Toronto is a major North American city by any standard. Its skyline features the world's tallest free-standing structure, the CN Tower. In all the English-speaking world, only New York and London have larger theater districts. It's the home of the NBA Raptors and MLB Blue Jays. There's a beautiful downtown stadium, the Rogers Centre, with a fully retractable roof that is already set up to host football games; in addition to hosting the Blue Jays, it's home to the CFL Toronto Argonauts.
So why doesn't Toronto have its own NFL franchise?
It's not from lack of trying. Canadian communications giant Rogers is in the middle of a five-year, $78 million contract with the Bills to host one regular-season game each year, plus the occasional preseason game. The NFL sees the value of the market (outside of Los Angeles, it's the largest North American city without a team), and Toronto residents are happily joining in the week-long festival atmosphere, that Rogers is working tirelessly to promote. But in spite of all those efforts, ticket sales are still lagging; below face value tickets are readily available on the Internet. Since Rogers has promised the NFL a sellout, the company had to buy up remaining unsold tickets to avoid the embarrassment of having the game blacked out on its own local cable channels.
It's not for a lack of interest in football, either. The CFL is a thriving (albeit smaller market) league. It's popular enough that it's planning to add a franchise in Ottawa, the nation's capital, in the near future. And it's certainly not a disinterest in American football. Head west to Vancouver and you'll see plenty of people in Seahawks jerseys. In the east, in Newfoundland and New Brunswick (while Canadians call Newfoudlanders 'Newfies,' they don't term people from New Brunswick 'Newbies'), the Patriots have lots of fans. A lot of people in Ontario, Toronto's province, are fond enough of the NFL that they even follow the hapless Detroit Lions.
The economy is a contributing factor, naturally. Ticket prices are higher in Canada than in the U.S. And while Canada's economy is recovering a shade faster than the American one, it can still be hard to justify purchasing seats in the nose-bleed sections that start at $125, especially to cheer on the Bills.
The Bills are 0-7, and their season is all but over. To make things even worse, they've yet to win a regular-season game in Toronto; they're 0-2 at the Rogers Centre. Despite all the marketing and pre-game hoopla, the general response has been apathy. Even if Canadians were starving for their own NFL franchise, the Bills don't give you very much bang for your buck ... or in this case for your 'loonie,' the affectionate nickname Canadians give to their dollar coin, which pictures a Canadian loon on one side.
If this team were to make the move to Toronto, what would they call themselves? Buffalo Bills is a sad pun of a moniker, and obviously wouldn't travel very well. "Toronto Bills" would be even more nonsensical than the Jazz keeping its New Orleans name when they moved to very un-jazzy Salt Lake City. They would have to go the route of the Houston Oilers, who wisely renamed themselves the Titans when they pulled up stakes and headed to Tennessee.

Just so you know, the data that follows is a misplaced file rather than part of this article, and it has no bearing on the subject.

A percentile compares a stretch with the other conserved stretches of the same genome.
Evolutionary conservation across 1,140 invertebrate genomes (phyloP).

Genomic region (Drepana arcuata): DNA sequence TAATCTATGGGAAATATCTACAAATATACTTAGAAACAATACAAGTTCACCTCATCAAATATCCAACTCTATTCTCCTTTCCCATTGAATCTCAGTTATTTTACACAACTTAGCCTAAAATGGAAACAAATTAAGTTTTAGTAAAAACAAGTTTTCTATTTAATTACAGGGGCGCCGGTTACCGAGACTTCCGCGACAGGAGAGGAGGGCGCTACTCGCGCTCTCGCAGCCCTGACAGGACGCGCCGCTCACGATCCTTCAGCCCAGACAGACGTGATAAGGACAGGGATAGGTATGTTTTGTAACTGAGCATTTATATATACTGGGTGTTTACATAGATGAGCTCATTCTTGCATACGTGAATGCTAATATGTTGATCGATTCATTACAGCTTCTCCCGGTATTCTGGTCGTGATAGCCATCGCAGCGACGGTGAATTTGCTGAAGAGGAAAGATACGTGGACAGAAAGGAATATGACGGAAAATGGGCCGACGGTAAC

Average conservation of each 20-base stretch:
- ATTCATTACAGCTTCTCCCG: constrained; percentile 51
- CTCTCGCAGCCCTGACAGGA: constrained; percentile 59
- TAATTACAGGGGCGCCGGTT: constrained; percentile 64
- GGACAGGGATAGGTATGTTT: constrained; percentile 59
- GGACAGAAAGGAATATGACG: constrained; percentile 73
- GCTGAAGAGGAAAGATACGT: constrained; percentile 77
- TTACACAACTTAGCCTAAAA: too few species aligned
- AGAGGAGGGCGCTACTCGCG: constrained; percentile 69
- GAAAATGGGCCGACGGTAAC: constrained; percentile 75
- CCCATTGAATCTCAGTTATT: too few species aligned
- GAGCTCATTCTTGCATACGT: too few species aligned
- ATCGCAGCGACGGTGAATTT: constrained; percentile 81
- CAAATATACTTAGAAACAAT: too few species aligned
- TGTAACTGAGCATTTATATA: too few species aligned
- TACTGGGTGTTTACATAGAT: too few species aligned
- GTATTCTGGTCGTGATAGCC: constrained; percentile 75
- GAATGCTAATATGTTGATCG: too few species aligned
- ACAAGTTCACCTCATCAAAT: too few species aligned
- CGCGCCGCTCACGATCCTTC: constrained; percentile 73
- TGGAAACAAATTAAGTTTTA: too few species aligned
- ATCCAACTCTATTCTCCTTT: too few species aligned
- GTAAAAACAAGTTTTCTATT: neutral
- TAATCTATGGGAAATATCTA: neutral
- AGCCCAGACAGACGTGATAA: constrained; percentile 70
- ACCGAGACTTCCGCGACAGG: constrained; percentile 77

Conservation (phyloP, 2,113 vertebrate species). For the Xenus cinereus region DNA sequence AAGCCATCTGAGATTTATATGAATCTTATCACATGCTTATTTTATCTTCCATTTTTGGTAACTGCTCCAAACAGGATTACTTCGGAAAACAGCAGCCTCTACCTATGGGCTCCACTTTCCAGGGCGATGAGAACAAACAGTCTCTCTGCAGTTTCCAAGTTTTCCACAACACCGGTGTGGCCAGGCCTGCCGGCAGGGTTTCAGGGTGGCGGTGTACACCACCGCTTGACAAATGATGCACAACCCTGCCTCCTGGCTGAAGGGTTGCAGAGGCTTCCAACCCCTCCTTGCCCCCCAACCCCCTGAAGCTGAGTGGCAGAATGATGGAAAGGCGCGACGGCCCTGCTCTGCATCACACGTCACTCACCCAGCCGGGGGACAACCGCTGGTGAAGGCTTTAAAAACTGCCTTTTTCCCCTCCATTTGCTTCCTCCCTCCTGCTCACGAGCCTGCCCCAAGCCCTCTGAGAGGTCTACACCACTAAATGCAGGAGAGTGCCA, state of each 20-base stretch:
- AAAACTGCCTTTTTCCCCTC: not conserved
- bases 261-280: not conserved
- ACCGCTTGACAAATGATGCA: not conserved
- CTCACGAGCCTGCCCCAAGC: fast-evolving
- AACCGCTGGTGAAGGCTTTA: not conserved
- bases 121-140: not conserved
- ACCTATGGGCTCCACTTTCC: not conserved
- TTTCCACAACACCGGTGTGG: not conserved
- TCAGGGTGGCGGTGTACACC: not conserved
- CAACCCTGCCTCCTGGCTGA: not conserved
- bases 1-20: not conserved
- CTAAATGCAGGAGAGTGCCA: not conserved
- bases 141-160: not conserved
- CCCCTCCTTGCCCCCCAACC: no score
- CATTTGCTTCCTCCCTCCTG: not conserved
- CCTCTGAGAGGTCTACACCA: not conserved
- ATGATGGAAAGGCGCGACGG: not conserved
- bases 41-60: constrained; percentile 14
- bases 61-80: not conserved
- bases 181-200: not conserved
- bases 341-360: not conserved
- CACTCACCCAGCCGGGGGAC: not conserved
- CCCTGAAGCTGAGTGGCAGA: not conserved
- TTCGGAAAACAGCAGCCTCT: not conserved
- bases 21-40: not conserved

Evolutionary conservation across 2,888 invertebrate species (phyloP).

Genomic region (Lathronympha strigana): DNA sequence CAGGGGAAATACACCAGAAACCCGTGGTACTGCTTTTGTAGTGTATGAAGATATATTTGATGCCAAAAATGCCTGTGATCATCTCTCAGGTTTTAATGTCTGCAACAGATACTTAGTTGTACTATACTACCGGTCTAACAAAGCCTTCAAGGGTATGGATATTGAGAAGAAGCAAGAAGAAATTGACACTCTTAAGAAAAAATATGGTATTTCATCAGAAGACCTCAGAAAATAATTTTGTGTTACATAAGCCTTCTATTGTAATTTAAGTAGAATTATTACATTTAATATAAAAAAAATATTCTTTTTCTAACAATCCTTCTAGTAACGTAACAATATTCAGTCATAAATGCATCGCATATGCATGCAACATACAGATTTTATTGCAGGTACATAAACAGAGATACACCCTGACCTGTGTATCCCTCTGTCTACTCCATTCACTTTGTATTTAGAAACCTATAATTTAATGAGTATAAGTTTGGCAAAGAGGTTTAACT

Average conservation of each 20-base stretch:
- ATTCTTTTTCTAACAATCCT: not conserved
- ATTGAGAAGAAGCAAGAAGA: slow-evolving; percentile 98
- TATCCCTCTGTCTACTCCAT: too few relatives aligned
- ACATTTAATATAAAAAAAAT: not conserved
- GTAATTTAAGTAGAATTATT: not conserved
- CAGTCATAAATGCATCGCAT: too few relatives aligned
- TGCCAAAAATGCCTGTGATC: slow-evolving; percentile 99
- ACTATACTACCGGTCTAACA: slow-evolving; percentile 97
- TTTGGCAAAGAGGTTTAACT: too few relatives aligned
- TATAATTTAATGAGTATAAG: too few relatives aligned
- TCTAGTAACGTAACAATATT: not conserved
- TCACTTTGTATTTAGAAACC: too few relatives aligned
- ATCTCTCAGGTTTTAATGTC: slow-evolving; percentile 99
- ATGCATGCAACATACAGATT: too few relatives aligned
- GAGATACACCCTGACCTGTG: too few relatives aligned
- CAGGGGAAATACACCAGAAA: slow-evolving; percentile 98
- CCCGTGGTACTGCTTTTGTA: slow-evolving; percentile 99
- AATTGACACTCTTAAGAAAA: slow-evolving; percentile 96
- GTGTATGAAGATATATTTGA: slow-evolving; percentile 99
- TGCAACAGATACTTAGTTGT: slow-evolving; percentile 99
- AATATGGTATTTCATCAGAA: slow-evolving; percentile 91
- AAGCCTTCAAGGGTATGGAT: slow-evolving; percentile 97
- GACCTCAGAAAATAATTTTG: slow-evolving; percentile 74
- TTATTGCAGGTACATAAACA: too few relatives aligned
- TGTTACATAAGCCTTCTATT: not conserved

The thing is, Canadians as a society are simply not very demonstrative. They have a sense of decorum... of politesse. Perhaps it's from remaining part of the British Commonwealth for so long. But perhaps not (there's that decorum again). It's possible Canada remains a part of the Commonwealth just to avoid making the Queen feel bad, as they tend to think she's a nice enough old gal.
But don't let their reticence fool you. Canadians are not weak. They live in a climate that can be especially harsh, with winters that range anywhere to from four months long to always, depending on how far North you live. Canadian soldiers are deployed around the world as the U.N.'s 'go-to guys' for peace keeping missions that are rarely very peaceful. The national sport is hockey, the only sport that incorporates fistfighting along with ice skating. And fans of the CFL find NFL rules like the 'fair catch' a little soft.
Canadians have even been known to have a riot once in awhile if the G-20 comes to town, or if their team does well in the playoffs (Montreal only).
So while Canadians are tough, you'd never know it looking at the names of sports teams north of the border. In the U.S. many teams have been named to suggest ferocity. With few exceptions (Cubs, Packers, Banana Slugs for example), the intent is to conjure up imagery either deadly (Diamondbacks, Sharks) or explosive (Jets, Supersonics). Those are names designed to intimidate.
In Canada, the names seem designed merely to identify. Some tend towards national pride: Montreal Canadiens, Vancouver Canucks. Even the name Toronto Maple Leafs is a nod towards love of flag and country, along with a reference to historical commerce. There are Flames and Oilers, Blue Jays and Rough Riders. Nothing too boastful.
The University of Ottawa named its teams after a Canadian political post, the Governor General -- for short, the Gee-Gee's. The sound of this team's name doesn't evoke notions of toughness as much as it does notions of Broadway musicals. As far as I know, their fight song is not 'Thank Heaven For Little Girls'.
The CFL has the Hamilton Tiger-Cats (often shortened to "Ti-Cats"), which would sound more dangerous if you left out the 'Cats' because aside from being another musical reference, cats are only scary to mice and people with sensitive noses. As it is, 'Giant Tiger', a national discount-store in Canada, has a fiercer name.
Toronto has the Raptors, a menacing-sounding name, but unless you're on Jurassic Park island, you're unlikely to be threatened by one these days.
So obviously a Toronto NFL franchise would be looking for a good, tough-sounding name. And being as courteous as they are, I'm sure Canadians would be open to hearing your suggestions.